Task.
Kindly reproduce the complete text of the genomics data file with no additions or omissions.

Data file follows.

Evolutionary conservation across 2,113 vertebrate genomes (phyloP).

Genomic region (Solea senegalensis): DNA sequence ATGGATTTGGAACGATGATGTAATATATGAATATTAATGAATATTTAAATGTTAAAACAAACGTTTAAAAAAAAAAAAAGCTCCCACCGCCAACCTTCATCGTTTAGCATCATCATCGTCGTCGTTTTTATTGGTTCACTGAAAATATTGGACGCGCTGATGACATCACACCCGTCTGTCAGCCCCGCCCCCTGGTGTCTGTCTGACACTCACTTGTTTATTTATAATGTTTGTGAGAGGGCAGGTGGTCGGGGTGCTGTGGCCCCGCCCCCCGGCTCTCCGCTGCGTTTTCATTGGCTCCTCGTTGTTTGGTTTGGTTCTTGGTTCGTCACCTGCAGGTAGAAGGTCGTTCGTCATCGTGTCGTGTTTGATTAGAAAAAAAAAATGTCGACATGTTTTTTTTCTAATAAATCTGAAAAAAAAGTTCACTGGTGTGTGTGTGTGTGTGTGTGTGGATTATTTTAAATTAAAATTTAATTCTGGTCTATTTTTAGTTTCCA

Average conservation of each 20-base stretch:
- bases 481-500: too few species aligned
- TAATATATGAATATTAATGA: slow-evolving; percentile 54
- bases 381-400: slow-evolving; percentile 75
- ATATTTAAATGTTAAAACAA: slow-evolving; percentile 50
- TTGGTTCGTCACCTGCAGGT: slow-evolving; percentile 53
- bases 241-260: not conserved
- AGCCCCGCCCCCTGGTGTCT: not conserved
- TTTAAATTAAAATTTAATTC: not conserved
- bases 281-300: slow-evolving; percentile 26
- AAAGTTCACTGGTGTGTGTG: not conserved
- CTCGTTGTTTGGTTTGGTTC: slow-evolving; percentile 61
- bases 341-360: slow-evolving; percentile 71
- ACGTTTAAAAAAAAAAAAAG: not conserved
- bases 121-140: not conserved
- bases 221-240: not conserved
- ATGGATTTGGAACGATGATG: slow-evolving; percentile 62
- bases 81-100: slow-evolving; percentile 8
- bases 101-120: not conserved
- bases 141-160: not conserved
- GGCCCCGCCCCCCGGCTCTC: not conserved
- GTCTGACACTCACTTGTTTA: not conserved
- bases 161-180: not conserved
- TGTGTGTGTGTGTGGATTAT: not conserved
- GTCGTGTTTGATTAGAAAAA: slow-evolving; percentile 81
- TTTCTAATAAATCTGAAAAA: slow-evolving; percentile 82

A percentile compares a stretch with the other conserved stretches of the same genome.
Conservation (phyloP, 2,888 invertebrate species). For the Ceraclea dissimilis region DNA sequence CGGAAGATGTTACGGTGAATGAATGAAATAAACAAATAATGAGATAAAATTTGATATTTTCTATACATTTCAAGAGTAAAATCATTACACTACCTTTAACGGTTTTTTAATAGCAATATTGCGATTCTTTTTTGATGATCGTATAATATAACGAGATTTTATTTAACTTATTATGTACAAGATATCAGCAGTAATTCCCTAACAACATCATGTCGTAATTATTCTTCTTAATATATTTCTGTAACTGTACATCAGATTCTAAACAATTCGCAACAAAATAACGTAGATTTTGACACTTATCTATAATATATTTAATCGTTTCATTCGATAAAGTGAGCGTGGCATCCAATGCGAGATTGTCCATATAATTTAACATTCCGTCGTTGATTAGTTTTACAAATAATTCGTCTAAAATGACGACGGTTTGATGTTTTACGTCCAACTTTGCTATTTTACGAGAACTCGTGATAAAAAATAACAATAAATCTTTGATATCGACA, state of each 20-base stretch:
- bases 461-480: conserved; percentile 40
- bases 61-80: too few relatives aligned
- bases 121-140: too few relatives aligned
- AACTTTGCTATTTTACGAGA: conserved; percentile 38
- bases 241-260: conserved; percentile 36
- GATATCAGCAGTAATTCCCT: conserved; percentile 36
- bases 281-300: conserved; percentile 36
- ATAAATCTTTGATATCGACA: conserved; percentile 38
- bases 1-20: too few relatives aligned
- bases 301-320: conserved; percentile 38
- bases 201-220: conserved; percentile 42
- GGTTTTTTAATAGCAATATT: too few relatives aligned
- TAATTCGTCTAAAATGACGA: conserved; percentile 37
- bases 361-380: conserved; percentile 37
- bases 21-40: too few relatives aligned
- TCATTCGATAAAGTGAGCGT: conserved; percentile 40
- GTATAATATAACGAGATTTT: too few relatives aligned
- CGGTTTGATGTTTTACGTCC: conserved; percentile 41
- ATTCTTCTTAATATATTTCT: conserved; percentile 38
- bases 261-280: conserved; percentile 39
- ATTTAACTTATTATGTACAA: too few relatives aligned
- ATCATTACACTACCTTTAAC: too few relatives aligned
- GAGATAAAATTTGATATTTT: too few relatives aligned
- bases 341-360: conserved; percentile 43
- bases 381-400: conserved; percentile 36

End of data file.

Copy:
Evolutionary conservation across 2,113 vertebrate genomes (phyloP).

Genomic region (Solea senegalensis): DNA sequence ATGGATTTGGAACGATGATGTAATATATGAATATTAATGAATATTTAAATGTTAAAACAAACGTTTAAAAAAAAAAAAAGCTCCCACCGCCAACCTTCATCGTTTAGCATCATCATCGTCGTCGTTTTTATTGGTTCACTGAAAATATTGGACGCGCTGATGACATCACACCCGTCTGTCAGCCCCGCCCCCTGGTGTCTGTCTGACACTCACTTGTTTATTTATAATGTTTGTGAGAGGGCAGGTGGTCGGGGTGCTGTGGCCCCGCCCCCCGGCTCTCCGCTGCGTTTTCATTGGCTCCTCGTTGTTTGGTTTGGTTCTTGGTTCGTCACCTGCAGGTAGAAGGTCGTTCGTCATCGTGTCGTGTTTGATTAGAAAAAAAAAATGTCGACATGTTTTTTTTCTAATAAATCTGAAAAAAAAGTTCACTGGTGTGTGTGTGTGTGTGTGTGTGGATTATTTTAAATTAAAATTTAATTCTGGTCTATTTTTAGTTTCCA

Average conservation of each 20-base stretch:
- bases 481-500: too few species aligned
- TAATATATGAATATTAATGA: slow-evolving; percentile 54
- bases 381-400: slow-evolving; percentile 75
- ATATTTAAATGTTAAAACAA: slow-evolving; percentile 50
- TTGGTTCGTCACCTGCAGGT: slow-evolving; percentile 53
- bases 241-260: not conserved
- AGCCCCGCCCCCTGGTGTCT: not conserved
- TTTAAATTAAAATTTAATTC: not conserved
- bases 281-300: slow-evolving; percentile 26
- AAAGTTCACTGGTGTGTGTG: not conserved
- CTCGTTGTTTGGTTTGGTTC: slow-evolving; percentile 61
- bases 341-360: slow-evolving; percentile 71
- ACGTTTAAAAAAAAAAAAAG: not conserved
- bases 121-140: not conserved
- bases 221-240: not conserved
- ATGGATTTGGAACGATGATG: slow-evolving; percentile 62
- bases 81-100: slow-evolving; percentile 8
- bases 101-120: not conserved
- bases 141-160: not conserved
- GGCCCCGCCCCCCGGCTCTC: not conserved
- GTCTGACACTCACTTGTTTA: not conserved
- bases 161-180: not conserved
- TGTGTGTGTGTGTGGATTAT: not conserved
- GTCGTGTTTGATTAGAAAAA: slow-evolving; percentile 81
- TTTCTAATAAATCTGAAAAA: slow-evolving; percentile 82

A percentile compares a stretch with the other conserved stretches of the same genome.
Conservation (phyloP, 2,888 invertebrate species). For the Ceraclea dissimilis region DNA sequence CGGAAGATGTTACGGTGAATGAATGAAATAAACAAATAATGAGATAAAATTTGATATTTTCTATACATTTCAAGAGTAAAATCATTACACTACCTTTAACGGTTTTTTAATAGCAATATTGCGATTCTTTTTTGATGATCGTATAATATAACGAGATTTTATTTAACTTATTATGTACAAGATATCAGCAGTAATTCCCTAACAACATCATGTCGTAATTATTCTTCTTAATATATTTCTGTAACTGTACATCAGATTCTAAACAATTCGCAACAAAATAACGTAGATTTTGACACTTATCTATAATATATTTAATCGTTTCATTCGATAAAGTGAGCGTGGCATCCAATGCGAGATTGTCCATATAATTTAACATTCCGTCGTTGATTAGTTTTACAAATAATTCGTCTAAAATGACGACGGTTTGATGTTTTACGTCCAACTTTGCTATTTTACGAGAACTCGTGATAAAAAATAACAATAAATCTTTGATATCGACA, state of each 20-base stretch:
- bases 461-480: conserved; percentile 40
- bases 61-80: too few relatives aligned
- bases 121-140: too few relatives aligned
- AACTTTGCTATTTTACGAGA: conserved; percentile 38
- bases 241-260: conserved; percentile 36
- GATATCAGCAGTAATTCCCT: conserved; percentile 36
- bases 281-300: conserved; percentile 36
- ATAAATCTTTGATATCGACA: conserved; percentile 38
- bases 1-20: too few relatives aligned
- bases 301-320: conserved; percentile 38
- bases 201-220: conserved; percentile 42
- GGTTTTTTAATAGCAATATT: too few relatives aligned
- TAATTCGTCTAAAATGACGA: conserved; percentile 37
- bases 361-380: conserved; percentile 37
- bases 21-40: too few relatives aligned
- TCATTCGATAAAGTGAGCGT: conserved; percentile 40
- GTATAATATAACGAGATTTT: too few relatives aligned
- CGGTTTGATGTTTTACGTCC: conserved; percentile 41
- ATTCTTCTTAATATATTTCT: conserved; percentile 38
- bases 261-280: conserved; percentile 39
- ATTTAACTTATTATGTACAA: too few relatives aligned
- ATCATTACACTACCTTTAAC: too few relatives aligned
- GAGATAAAATTTGATATTTT: too few relatives aligned
- bases 341-360: conserved; percentile 43
- bases 381-400: conserved; percentile 36